Connected networks of sea lice populations: dynamics and implications for control
Adams, TP and Proud, R and Black, KD, Connected networks of sea lice populations: dynamics and implications for control, Aquaculture Environment Interactions, 6, (3) pp. 273-284. ISSN 1869-215X (2015) [Refereed Article]
In studies of the population dynamics of parasitic sea lice and the implications of outbreaks
for salmon farms, several types of mathematical models have been implemented. Delay
differential equation models describe the temporal dynamics of average adult lice densities over
many farm sites. In contrast, larval transport models consider the relative densities of lice at farm
sites by modelling larval movements between them but do not account for temporal dynamics or
feedbacks created by reproduction. Finally, several recent studies have investigated spatiotemporal
variation in site lice abundances using statistical models and distance-based proxies for connectivity.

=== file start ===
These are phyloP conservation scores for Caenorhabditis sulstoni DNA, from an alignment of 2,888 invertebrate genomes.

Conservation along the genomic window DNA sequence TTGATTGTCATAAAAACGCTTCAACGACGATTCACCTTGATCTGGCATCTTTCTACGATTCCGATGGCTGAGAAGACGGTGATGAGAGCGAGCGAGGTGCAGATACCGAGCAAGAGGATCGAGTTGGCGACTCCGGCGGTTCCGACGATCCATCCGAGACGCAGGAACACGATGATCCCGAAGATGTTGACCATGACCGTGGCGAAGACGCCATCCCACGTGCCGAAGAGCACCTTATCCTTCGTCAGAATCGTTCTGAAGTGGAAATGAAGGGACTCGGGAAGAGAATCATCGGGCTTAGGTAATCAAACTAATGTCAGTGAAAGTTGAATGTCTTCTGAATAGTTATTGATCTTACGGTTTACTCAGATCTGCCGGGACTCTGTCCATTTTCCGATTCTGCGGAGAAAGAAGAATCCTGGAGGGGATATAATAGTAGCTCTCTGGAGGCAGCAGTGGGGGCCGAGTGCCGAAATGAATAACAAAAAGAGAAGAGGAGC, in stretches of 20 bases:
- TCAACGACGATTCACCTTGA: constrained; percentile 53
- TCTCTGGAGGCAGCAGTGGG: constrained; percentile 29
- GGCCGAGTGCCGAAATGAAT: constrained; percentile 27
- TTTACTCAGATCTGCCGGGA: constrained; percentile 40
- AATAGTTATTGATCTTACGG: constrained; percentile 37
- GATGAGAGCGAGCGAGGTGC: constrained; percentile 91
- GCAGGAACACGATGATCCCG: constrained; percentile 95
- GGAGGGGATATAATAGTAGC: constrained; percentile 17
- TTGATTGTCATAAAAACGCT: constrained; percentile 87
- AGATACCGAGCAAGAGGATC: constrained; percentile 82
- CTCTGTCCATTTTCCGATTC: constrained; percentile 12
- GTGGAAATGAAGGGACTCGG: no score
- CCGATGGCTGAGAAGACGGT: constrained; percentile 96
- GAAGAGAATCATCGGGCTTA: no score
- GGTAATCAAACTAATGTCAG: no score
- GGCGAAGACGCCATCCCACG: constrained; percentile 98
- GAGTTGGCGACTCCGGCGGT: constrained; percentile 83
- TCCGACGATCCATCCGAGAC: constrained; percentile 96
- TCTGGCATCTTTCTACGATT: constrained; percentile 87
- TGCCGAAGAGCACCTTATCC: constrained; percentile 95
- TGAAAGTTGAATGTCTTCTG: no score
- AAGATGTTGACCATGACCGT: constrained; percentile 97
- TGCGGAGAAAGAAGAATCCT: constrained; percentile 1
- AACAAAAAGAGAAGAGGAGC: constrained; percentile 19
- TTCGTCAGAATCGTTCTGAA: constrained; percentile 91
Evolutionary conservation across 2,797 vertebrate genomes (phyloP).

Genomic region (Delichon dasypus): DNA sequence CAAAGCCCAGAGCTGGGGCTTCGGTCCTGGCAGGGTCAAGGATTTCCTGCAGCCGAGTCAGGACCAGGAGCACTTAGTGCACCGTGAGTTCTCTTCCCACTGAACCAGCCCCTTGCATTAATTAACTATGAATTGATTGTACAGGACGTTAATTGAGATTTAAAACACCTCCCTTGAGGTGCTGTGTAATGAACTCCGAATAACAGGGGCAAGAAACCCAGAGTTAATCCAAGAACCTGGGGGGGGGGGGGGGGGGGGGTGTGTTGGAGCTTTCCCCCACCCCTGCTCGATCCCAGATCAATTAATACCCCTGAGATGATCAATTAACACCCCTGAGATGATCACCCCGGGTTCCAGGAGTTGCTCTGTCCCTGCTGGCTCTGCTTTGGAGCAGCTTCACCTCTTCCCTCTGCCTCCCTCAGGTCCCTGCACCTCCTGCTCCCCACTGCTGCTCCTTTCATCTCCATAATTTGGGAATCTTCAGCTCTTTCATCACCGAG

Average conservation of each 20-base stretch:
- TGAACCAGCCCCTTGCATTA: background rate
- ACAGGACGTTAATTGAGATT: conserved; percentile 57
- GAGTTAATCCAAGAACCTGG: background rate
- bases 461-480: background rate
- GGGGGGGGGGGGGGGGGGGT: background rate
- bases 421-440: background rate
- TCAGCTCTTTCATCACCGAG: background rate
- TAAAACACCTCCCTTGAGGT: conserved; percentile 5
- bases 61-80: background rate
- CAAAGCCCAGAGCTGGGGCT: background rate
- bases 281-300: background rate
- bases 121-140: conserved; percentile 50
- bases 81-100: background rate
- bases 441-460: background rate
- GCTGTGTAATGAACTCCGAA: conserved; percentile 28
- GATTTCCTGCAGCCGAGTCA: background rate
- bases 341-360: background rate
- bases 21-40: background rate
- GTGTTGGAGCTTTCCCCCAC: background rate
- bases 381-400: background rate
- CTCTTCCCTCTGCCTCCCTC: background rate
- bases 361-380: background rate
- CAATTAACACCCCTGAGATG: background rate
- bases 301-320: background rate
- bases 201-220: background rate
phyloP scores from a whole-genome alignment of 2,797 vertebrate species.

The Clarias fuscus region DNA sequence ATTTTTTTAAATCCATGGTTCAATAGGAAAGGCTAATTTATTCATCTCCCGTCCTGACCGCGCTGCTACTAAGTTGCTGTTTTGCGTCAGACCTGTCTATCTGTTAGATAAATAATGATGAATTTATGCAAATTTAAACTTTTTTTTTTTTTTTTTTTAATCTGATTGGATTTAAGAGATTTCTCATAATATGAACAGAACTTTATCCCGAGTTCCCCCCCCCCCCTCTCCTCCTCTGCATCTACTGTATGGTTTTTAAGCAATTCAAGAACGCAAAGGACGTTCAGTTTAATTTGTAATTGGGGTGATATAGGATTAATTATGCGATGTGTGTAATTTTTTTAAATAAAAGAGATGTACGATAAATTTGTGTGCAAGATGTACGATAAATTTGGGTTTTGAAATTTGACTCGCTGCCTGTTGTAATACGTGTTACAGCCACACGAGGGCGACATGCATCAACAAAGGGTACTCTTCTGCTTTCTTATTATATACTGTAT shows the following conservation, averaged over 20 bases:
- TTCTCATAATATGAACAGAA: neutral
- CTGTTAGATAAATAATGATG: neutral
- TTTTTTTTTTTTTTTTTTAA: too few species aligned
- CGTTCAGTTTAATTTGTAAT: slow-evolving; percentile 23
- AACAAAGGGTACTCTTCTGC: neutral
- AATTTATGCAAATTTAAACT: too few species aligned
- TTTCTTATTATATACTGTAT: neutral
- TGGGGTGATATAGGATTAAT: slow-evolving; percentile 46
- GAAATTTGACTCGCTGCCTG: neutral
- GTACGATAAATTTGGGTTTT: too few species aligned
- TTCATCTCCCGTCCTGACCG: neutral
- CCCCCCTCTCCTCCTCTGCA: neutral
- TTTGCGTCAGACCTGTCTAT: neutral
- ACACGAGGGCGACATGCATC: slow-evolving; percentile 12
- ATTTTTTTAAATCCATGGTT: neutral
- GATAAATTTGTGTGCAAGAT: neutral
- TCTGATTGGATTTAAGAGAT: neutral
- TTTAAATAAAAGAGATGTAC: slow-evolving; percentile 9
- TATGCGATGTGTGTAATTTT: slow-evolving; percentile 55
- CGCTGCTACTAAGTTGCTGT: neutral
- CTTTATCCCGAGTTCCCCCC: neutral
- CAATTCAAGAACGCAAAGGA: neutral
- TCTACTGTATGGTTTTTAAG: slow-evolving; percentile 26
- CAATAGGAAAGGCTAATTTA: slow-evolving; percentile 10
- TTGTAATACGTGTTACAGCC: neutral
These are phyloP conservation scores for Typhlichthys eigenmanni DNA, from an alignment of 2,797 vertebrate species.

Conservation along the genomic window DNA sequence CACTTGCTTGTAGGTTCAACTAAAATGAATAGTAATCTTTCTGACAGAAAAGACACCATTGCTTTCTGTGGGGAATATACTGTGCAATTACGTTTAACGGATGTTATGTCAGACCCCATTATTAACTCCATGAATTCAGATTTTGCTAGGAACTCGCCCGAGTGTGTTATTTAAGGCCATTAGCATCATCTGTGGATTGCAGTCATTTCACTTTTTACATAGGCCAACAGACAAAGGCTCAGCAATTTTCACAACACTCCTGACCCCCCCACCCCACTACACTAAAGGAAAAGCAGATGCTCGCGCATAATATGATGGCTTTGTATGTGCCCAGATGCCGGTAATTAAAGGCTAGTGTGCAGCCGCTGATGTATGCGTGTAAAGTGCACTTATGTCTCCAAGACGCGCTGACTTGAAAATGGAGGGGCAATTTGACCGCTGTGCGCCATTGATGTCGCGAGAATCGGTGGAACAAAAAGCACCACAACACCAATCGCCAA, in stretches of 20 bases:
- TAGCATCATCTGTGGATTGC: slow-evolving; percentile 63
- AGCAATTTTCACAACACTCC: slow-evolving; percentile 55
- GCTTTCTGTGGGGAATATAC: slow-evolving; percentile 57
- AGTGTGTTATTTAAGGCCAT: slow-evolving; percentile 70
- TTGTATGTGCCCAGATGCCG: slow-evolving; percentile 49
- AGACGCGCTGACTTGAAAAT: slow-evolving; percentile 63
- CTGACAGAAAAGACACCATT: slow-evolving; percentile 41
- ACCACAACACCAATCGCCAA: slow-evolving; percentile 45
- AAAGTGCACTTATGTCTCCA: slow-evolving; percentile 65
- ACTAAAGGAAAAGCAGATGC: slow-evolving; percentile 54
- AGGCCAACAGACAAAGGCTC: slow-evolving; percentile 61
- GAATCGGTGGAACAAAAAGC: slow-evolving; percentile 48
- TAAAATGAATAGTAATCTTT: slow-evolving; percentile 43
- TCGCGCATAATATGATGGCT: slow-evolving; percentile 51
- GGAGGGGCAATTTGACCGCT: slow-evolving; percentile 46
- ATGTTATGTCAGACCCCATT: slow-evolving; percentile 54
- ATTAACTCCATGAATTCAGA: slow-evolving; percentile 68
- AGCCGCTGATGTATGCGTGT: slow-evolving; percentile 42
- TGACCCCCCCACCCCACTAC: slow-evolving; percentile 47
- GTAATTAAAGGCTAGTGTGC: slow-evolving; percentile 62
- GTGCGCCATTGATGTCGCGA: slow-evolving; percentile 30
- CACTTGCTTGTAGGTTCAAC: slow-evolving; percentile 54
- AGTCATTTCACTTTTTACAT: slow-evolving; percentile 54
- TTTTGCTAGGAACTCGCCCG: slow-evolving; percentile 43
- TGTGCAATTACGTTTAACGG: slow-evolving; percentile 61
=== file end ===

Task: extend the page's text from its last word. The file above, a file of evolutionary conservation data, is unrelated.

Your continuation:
We developed a model which integrates connectivity estimates from larval transport
models into the delay differential equation framework. This allows representation of sea lice
developmental stages, dispersal between sites, and the impact of management actions. Even with
identical external infection rates, lice abundances differ dramatically between farms over a production
cycle (dependent on oceanographic conditions and resulting between-farm connectivity).
Once infected, lice dynamics are dominated by site reproduction and subsequent dispersal. Lice
control decreases actual lice abundances and also reduces variation in abundance between sites
(within each simulation) and between simulation runs. Control at sites with the highest magnitude
of incoming connections, computed directly from connectivity modelling, had the greatest impact
on lice abundances across all sites. Connectivity metrics may therefore be a reasonable approximation
of the effectiveness of management practices at particular sites. However, the model also
provides new opportunities for investigation and prediction of lice abundances in interconnected
systems with spatially varying infection and management.
sea lice management, population connectivity, metapopulation, spatial dynamics, dispersal